A pair of Harvard-trained American oncologists, backed by Hong Kong billionaire Li Ka-shing, are attempting to harness technology to revamp cancer care.
A pair of Harvard-trained American oncologists, backed by Hong Kong billionaire Li Ka-shing, are attempting to harness technology to revamp cancer care. They’re taking some of their earliest steps in China — cancer’s ground zero. China has the world’s largest number of cancer patients, yet specialized treatment is in such short supply that patients must often travel long distances to top hospitals, living in dilapidated housing for months for short oncologist visits.
That problem has begun drawing the attention of big name investors, and Li, one of Asia’s richest men, in 2015 became the first funder for the physicians’ startup, called Driver. Other investors joined, and now backed with $100 million, the firm is developing technology to give cancer patients more control over their care. It begins formally signing up patients in China and the U.S. this week, after a 17-month trial run with several hundred people.
The hope is to use technology to address a perennial problem at the heart of global oncology. Cancer drugs and experimental treatments have exploded, and $133 billion worldwide is spent on these medicines each year, according to researcher Iqvia Institute. Yet, patients often can’t find all the available options, except filtered through an overworked oncologist. Researchers, meanwhile, can’t always stay abreast of other studies — sometimes even inside their own vast medical institutions.
Driver’s solution? The startup’s labs in San Francisco and Southern China analyze patient tumors, DNA and other medical records. Then an app shows patients the best treatments and clinical trials globally that match their specific tumors. Driver works in both countries. Yet, the information shortfalls it’s focused on are particularly visible in China: There are just 18 oncologists per 1 million people in China compared with 161 for the same number in the U.S., according to a paper in the Journal of Global Oncology.
“There is an air gap between knowledge and patients that has existed in cancer care since the 1850s,” said Driver co-founder Will Polkinghorn. “We want to close that space.”
Driver’s first major partnership has also appeared in China: The Beijing-based National Cancer Center, the central agency for cancer research through which 840,000 patients pass through annually. Next week, the NCC plans to officially announce its use of Driver’s platform to manage the more than 200 clinical trials it has running at any one time.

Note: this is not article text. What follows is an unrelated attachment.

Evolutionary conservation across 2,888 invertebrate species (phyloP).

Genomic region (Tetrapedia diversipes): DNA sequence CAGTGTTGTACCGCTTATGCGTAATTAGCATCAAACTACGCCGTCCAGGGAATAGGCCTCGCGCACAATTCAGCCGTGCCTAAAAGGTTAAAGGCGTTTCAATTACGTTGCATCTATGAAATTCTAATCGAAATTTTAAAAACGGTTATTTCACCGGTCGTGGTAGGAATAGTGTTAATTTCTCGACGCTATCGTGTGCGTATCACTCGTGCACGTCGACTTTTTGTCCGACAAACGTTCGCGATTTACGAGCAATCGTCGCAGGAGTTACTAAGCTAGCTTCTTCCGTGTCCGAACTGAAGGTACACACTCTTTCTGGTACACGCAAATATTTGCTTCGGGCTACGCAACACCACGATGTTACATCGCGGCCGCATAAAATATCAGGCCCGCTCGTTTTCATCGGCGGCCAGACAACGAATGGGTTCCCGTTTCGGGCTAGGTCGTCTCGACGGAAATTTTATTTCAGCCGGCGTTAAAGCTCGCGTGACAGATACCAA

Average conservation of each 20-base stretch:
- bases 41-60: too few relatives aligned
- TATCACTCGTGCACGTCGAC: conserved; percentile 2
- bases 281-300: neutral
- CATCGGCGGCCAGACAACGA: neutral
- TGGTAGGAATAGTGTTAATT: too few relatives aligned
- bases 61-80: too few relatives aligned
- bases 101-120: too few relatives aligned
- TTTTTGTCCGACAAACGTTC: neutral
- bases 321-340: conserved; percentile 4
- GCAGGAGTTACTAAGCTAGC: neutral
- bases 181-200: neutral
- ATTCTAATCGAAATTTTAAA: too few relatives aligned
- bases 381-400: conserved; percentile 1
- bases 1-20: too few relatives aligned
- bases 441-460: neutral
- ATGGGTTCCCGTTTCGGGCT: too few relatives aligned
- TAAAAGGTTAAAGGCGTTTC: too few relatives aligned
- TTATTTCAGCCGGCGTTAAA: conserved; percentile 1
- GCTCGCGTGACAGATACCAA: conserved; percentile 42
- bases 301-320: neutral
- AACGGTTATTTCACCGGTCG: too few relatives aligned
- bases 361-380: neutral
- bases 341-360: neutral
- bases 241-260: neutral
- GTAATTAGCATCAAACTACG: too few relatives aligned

“Prior to Driver, we were managing this manually,” said the NCC’s clinical trial office director Li Ning. “It’s provided a systematic ability for researchers and doctors to recruit patients and keep track of trials going on within the institution.”
But for its biggest ambitions to be realized, Driver will needs large swaths of patients to sign up. The full service, including tumor and records processing, followed by treatment matching and curation, will have a $3,000 price tag, limiting access to affluent patients.
Driver’s Polkinghorn was a radiation oncologist at Memorial Sloan-Kettering, one of the biggest cancer treatments centers in the U.S., and his co-founder, Petros Giannikopoulos, was a pathologist at Harvard Medical School when they came up with the idea. Both were graduates from Harvard Medical School, but funding in Silicon Valley proved elusive. They found luck in Hong Kong, where they landed money from Horizons Ventures, a fund run by Li’s companion Solina Chau, and the primary channel of investment for his wealth.
Their board members now include gene-editing pioneer Jennifer Doudna and fashion designer and cancer advocate Tory Burch. They didn’t specify how much of the total $100 million came from Li and who the other investors are. Horizons Ventures in a statement said it had invested in Driver because of the rising need for a new platform to connect patients with novel therapies as cancer cases surge globally.
In the U.S., the government’s primary agency for cancer research, the National Cancer Institute, has signed up to be Driver’s partner, making information on its clinical trials available on the startup’s platform. It’s also validated Driver’s treatment matching system.
Matthew Brown, China director of NCI in Beijing, said the access to Chinese patients could facilitate cancer research. For example, he said, if Chinese users agreed for their scans to be uploaded anonymously to a global imaging database that would greatly expand scientists’ understanding of how certain cancers develop.
The vast patient body of China’s National Cancer Center could help draw users. NCC’s Li said that since its doctors were using Driver as an internal management tool, it was “possible” that they would recommend patients sign up for the app, although they aren’t obliged to do so. Driver is not charging the NCC for the use of its platform.
Not all patients — especially in China – may feel up to taking a more active role in treatment decisions. “In Asia, decision-making can also be a lot more paternalistic as patients have the tendency to defer to and rely on the doctor,” said Joseph Kim, senior adviser in Clinical Development Innovation at Eli Lilly & Co.
In Miami, Jesus Loreto used Driver earlier this year to find options for prostate cancer that didn’t involve hormone treatments, which he worried might have side-effects. Driver curated a list of around nine trials that matched his requirements.
“My oncologist is good, but he would only recommend me trials at his institution, and he didn’t recommend new possibilities for me, like doing a liquid biopsy,” said the 66-year-old former pharmaceutical executive.
Loreto said he didn’t end up enrolling in any trials as his condition remained stable. Still, “having access to Driver helped me fill the gaps in the information I wanted,” he said.